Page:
The special physical protection in term of anatomical safeguards is provided by extra length of the optic nerve between scleral entry and optic canal so that even if the eye is temporarily explused, the optic nerve cannot detach itself away from the eye ball. The firm attachment of optic nerve to the 5bony optic canal through its dural covering also ensures that optic nerve cannot be pulled out of intra cranial cavity. The intra-orbital portion of optic nerve is much longer (25 mm) than the distance between the back of globe to the optic formen (18 mm). This allows for significant forward displacement of globe without causing exessive stretching of the optic nerve.
Physiological Protection
A number of physiological factors provide protection to the eye.
The blinking reflex of the eye protects and helps to moisten and lubricate the exposed part of the eyeball. The eye lashes acts as antenae to warn against any foreign body coming near to eyeball and reflexly stimulate the closure of eye-lids. Eye lashes also produce physical obstruction against flying particles, dust and dirt etc. The Bells phenomenon protects the cornea from exposure and injury. The pupil regulates the entry of light into the eyes. Iris diaphragm makes the posterior segment a dark room.
The pigment epithelium of the retina adsorbs the light after it passes through the anterior layers of retina. Cilioretinal arteries also acts as nutrition of the the macula in CRA occlusion cases.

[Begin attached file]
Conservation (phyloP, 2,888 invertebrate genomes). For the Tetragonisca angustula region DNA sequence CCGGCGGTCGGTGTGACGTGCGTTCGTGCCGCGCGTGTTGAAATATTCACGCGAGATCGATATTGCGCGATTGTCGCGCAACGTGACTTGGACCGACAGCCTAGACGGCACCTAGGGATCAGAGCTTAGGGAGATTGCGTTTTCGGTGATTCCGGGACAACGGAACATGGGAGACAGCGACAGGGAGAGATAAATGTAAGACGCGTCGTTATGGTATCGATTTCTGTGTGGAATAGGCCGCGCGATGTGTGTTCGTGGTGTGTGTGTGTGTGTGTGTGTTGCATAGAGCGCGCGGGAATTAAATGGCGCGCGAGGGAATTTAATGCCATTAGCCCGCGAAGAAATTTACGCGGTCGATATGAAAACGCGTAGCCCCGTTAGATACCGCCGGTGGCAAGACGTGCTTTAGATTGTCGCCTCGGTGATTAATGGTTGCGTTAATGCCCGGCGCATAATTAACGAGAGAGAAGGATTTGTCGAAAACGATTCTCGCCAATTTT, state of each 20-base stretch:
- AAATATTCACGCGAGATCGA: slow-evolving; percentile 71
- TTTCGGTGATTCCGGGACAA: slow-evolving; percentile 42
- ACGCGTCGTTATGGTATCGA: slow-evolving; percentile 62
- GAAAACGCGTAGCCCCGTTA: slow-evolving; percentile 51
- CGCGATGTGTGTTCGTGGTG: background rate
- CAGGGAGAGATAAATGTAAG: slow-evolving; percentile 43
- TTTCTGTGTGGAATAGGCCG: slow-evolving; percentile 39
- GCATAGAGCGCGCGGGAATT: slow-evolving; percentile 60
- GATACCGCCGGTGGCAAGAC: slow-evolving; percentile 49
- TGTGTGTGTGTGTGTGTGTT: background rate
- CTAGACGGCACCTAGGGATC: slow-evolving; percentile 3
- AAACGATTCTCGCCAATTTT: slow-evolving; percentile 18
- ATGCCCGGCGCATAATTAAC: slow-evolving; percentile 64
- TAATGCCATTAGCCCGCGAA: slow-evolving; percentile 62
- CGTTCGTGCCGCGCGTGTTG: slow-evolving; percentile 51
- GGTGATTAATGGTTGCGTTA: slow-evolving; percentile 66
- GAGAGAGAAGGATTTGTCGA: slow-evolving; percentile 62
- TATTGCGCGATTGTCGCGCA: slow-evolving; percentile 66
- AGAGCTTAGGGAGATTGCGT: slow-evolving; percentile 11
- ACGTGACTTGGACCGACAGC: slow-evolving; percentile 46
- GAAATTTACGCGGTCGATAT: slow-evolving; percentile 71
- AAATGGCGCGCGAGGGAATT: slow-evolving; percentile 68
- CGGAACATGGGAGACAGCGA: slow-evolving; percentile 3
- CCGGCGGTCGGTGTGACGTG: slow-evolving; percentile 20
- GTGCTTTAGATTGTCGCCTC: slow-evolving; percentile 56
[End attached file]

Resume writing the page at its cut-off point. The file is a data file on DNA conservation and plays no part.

The cornea absorbs most of the infrared rays of the sunlight. The lens by its biochemical mechanism absorbs most of the UV rays of the sunlight so that retina is protected from the harmful effects of the sunrays.
Intact corneal epithelium acts as a strong barrier against invasion by most of the micro-organisms and also acts as selective permeable membrane. Micro polysaccharides in the corneal stroma prevents swelling of the cornea.
Descement membrane acts as a strong barrier against invading organisms. Due to absence of blood vessels in the cornea and lens, these two structures do not suffer from primary inflammation and also from neoplastic pathology.
The optical integrity and normal function of the eye depend on an adequate supply of fluid covering its surface. The exposed part of the globe-the cornea and the bulbar conjunctiva is covered by a thin fluid film known as pre-ocular tear film. Tears refer to fluid film known as pre-ocular tear film, and the conjunctival sac.
The volume of the tear fluid is about 5–10 microliter and about 95% of it is produced by the goblet cells and the accessory lacrimal glands of the conjunctiva, in healthy inviduals.
Tear film is a complete trilaminar structure which is directly in contact with the environment and is critically important for protecting the eye from external influences.
The pre-corneal tear film consists of three layers each of which has separate functions (Figs 1.3 and 1.4).6
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Fig. 1.3: Tear film layers (Physiological protection of the eye).Courtesy: Allergan India Limited